Direct reuse of wastewater in the product is not on the menu in the food and beverage industry, but the reuse of water for other purposes (e.g. washing) is now a priority. Most major F&B companies have made commitments to reduce their water consumption per unit of product, and reuse is an important part of the strategy for achieving this. Furthermore much of the growth of the industry is in emerging markets which typically have more limited, lower quality water resources than developed countries, creating water treatment challenges. In developed markets, emerging concerns about pharmaceutical by-products and other trace contaminants making their way into the product have lead to greater use of desalination technologies on the process water side. Value from waste propositions such as energy recovery, water reuse (not within the product) and materials recovery ensure that investment in water technology benefits the bottom line.
Refining and Petrochemicals
Refining processes like distillation use high quality steam that must be generated from ultrapure water. Advanced wastewater treatment technologies will help the industry meet tough regulations concerning hazardous waste products from process operations. As the industry expands into water-scarce areas in India, China and the Middle East, marginal sources can help meet the demand for water. Desalination and reuse technologies will secure a reliable source of water and help the industry manage its water impact. Water technology suppliers have the opportunity to tap into a market worth $768 billion.
The power generation sector is the largest industrial user of water in the world, with a need for enormous volumes of water for cooling and ultrapure water to supply boiler systems. Investment in water treatment technologies for this sector is worth $2.1 billion. Rapid industrialisation and economic growth in South East Asia and Sub-Saharan Africa is increasing demand for electricity, requiring significant investment in water technologies. Environmental regulation will push for increased treatment of scrubber wastewater and solutions to reduce the burden that cooling places on the local environment.
Ultrapure water is essential in the pharmaceutical industry as it provides a high purity solution free of biological contamination for use in medical products. Supplying these systems is market worth 714 million. There is a shift in the industry as manufacturers of low-cost generic drugs take advantage of the expiry of patents on blockbuster drugs. Water technology suppliers need to be able to supply a reliable system to fit the increasingly tightened budgets within the industry. Developing markets like India, Brazil and China are more attractive with outsourced manufacturing and government efforts to boost domestic production.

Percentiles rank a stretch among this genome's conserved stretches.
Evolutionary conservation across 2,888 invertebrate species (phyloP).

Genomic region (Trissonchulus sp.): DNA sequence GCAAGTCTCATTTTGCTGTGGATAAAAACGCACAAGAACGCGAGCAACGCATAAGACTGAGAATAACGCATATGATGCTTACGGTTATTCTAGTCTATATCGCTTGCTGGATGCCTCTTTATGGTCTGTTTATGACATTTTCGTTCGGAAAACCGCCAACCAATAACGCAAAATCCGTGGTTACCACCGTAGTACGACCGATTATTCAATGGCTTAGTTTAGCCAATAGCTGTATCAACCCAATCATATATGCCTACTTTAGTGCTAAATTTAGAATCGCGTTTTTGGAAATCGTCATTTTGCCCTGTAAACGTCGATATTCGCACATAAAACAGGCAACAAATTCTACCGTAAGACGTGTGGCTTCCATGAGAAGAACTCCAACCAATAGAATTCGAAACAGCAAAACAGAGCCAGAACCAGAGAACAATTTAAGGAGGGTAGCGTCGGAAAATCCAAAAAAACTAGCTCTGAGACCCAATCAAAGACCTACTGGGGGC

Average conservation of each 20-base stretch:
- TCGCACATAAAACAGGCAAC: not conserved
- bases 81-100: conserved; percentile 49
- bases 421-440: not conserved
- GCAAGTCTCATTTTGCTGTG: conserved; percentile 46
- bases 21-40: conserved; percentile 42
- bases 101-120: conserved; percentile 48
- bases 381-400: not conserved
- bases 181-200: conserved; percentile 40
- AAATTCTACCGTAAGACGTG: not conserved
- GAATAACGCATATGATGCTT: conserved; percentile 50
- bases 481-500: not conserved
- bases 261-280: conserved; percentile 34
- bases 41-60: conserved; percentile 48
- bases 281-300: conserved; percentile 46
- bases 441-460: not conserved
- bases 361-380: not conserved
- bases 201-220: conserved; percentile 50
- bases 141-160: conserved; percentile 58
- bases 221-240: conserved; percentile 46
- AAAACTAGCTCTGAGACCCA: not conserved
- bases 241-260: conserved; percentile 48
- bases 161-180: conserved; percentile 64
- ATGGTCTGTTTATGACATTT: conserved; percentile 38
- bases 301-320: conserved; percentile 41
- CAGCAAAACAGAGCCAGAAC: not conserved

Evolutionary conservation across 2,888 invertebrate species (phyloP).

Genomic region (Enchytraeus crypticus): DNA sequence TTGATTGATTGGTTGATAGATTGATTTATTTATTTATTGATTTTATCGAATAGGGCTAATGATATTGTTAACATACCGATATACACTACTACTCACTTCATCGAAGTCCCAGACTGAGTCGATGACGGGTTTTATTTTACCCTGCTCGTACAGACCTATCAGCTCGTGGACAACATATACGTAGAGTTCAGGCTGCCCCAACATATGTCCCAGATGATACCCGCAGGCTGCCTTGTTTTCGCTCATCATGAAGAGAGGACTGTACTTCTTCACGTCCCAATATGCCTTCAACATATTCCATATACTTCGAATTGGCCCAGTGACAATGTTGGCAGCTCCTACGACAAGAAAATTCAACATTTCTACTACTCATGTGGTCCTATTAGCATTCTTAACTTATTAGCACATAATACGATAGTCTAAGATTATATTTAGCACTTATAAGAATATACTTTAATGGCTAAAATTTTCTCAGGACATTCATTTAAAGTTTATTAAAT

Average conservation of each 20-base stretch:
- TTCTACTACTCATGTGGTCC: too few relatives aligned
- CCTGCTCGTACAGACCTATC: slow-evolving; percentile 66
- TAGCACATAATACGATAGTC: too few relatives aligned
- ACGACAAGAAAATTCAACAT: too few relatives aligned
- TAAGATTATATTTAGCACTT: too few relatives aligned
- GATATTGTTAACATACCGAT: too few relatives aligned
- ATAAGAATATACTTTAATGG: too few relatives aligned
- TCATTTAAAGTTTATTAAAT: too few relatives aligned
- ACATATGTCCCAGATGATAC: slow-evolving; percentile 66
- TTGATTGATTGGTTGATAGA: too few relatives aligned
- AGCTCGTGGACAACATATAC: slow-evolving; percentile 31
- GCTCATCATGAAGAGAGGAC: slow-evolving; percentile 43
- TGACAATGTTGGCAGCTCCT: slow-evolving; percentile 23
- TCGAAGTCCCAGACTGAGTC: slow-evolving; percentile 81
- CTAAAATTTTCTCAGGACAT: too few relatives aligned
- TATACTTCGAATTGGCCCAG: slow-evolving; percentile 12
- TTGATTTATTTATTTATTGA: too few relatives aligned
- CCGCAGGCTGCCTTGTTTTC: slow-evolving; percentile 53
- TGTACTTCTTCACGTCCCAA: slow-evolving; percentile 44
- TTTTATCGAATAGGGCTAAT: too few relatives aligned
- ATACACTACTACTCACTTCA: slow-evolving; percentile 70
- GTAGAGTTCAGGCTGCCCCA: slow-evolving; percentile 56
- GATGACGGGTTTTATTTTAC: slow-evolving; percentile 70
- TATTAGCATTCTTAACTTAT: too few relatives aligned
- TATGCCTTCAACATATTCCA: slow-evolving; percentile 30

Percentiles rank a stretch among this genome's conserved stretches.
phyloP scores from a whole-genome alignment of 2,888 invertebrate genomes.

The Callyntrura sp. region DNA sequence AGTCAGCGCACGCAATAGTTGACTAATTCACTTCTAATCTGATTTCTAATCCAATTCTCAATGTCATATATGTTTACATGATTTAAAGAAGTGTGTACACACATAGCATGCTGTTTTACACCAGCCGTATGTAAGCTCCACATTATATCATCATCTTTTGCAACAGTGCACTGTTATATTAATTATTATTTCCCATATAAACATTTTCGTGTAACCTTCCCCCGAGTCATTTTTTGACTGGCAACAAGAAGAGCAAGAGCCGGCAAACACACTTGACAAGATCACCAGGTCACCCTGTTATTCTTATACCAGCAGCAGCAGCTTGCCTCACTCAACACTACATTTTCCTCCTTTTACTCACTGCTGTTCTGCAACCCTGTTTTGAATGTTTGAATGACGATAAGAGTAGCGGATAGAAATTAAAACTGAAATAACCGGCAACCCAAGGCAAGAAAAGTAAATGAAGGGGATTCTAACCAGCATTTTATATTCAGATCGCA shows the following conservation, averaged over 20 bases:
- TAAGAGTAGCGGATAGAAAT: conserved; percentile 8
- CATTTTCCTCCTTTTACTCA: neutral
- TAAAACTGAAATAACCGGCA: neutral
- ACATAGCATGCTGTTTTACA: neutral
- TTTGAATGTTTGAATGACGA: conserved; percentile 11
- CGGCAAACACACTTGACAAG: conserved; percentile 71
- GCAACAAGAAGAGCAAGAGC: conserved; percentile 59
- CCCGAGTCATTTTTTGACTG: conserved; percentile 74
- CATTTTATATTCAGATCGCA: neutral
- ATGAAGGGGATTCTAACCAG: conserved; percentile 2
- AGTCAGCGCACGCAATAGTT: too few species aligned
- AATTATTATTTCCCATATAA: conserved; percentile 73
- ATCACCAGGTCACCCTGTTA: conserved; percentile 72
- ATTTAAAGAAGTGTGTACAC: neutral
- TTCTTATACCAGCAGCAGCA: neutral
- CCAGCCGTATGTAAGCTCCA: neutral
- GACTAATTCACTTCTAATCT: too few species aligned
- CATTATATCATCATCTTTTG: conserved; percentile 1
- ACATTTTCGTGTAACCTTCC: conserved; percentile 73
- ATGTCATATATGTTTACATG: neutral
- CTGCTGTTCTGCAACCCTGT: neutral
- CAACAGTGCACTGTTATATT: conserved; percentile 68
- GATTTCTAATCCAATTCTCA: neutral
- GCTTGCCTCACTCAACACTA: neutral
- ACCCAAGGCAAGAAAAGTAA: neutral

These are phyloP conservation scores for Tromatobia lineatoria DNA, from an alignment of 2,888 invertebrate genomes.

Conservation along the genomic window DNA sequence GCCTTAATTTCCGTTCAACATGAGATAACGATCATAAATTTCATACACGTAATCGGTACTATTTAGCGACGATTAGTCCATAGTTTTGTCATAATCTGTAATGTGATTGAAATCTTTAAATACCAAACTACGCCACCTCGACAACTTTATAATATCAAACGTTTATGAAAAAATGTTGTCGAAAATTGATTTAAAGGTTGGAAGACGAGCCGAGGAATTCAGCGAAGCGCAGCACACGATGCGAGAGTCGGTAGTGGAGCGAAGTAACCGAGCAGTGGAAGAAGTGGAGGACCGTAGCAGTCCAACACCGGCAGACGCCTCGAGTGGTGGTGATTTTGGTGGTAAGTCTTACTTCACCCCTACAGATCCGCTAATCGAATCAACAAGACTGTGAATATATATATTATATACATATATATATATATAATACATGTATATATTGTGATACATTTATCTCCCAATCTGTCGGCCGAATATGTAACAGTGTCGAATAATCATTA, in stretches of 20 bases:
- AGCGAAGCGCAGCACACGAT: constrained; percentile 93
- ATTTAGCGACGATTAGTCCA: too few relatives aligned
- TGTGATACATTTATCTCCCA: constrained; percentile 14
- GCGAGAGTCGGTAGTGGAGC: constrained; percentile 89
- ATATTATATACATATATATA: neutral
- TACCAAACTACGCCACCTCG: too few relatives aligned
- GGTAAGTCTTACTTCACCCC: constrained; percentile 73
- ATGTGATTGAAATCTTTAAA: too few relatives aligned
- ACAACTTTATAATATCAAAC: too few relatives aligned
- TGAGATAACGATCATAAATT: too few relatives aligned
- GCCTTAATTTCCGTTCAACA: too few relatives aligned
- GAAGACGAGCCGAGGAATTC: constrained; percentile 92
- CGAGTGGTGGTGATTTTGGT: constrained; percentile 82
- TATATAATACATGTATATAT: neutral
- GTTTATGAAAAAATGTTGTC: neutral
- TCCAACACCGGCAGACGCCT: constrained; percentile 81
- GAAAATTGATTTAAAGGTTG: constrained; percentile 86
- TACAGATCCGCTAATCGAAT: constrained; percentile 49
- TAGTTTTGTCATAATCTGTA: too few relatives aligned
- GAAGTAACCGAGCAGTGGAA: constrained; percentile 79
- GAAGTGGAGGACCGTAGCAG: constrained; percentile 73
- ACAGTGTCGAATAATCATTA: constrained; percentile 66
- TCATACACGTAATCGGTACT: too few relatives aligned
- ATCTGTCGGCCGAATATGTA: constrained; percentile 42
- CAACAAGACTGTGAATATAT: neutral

As devices get smaller and the fabrication plants get larger, the purity of the water required for ultrapure water systems increases. In terms of water reuse, the industry has relatively conservative attitudes towards recycling water for ultrapure water applications, but wastewater is treated and reused for cooling and other less critical purposes. Besides semiconductors, two other silicon-based sectors of the microelectronics industry need large volumes of highly pure water: flat panel displays (FPD) and photovoltaics (PV). Although, both sectors are in the process of maturing we anticipate that the increasing complexity of FPD and PV devices will create demand for even higher purity water.
Pulp and Paper
Historically the pulp and paper industry has had little need for desalination and reuse – not least because the majority of production is located near water sources. Four things are changing this state of affairs:
• The move towards recycling means that production in mills located in “urban forest” areas is rising. These facilities face higher water costs than green forest located mills, and have a greater interest in water efficiency.
• The fastest growing market for pulp and paper is in China, where raw water sources are both limited and impaired, and water technologies which can address these challenges are at a premium.
• The new generation of efficient boilers used in the industry require higher quality feedwater than the traditional boilers, and as existing production facilities are refitted, there will be greater demand for ultrapure water treatment lines than have historically been the case.
• Regulators are becoming more proactive about controlling effluent from the pulp and paper industry: this is especially true in the case of China, where environmental protection has not been a priority.